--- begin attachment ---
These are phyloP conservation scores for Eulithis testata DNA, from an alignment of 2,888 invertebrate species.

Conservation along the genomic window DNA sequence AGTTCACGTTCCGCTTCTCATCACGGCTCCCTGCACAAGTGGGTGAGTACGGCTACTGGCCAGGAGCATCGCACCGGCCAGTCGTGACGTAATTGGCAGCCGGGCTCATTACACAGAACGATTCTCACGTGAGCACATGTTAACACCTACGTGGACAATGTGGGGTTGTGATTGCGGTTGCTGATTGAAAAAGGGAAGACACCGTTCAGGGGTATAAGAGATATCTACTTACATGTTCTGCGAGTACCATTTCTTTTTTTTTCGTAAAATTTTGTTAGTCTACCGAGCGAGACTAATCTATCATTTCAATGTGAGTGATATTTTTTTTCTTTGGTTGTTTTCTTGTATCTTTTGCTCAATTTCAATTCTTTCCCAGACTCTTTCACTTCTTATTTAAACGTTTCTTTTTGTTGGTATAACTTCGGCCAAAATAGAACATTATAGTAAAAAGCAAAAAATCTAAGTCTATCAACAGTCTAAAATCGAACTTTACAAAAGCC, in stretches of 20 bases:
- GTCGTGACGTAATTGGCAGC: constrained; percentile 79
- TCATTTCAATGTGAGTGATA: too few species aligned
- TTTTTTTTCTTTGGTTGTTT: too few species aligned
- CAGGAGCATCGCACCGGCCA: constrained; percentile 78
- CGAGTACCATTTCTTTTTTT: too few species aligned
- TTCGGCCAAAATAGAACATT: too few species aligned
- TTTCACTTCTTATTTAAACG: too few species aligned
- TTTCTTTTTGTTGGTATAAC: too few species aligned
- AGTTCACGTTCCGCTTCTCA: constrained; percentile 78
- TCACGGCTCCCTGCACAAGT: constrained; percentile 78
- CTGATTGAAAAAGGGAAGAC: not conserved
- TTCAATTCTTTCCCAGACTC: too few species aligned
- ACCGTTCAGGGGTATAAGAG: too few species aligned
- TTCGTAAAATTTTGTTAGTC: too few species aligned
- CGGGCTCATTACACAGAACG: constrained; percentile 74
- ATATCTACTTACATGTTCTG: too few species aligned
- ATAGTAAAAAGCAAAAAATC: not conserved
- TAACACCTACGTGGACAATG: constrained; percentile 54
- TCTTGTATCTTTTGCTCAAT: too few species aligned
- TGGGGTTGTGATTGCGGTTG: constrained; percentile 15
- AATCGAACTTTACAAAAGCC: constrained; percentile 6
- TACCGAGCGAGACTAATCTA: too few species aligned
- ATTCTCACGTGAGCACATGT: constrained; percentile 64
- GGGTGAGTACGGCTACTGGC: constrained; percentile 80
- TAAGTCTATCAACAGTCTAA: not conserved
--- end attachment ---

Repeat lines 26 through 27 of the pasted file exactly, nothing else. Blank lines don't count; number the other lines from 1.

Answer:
- GGGTGAGTACGGCTACTGGC: constrained; percentile 80
- TAAGTCTATCAACAGTCTAA: not conserved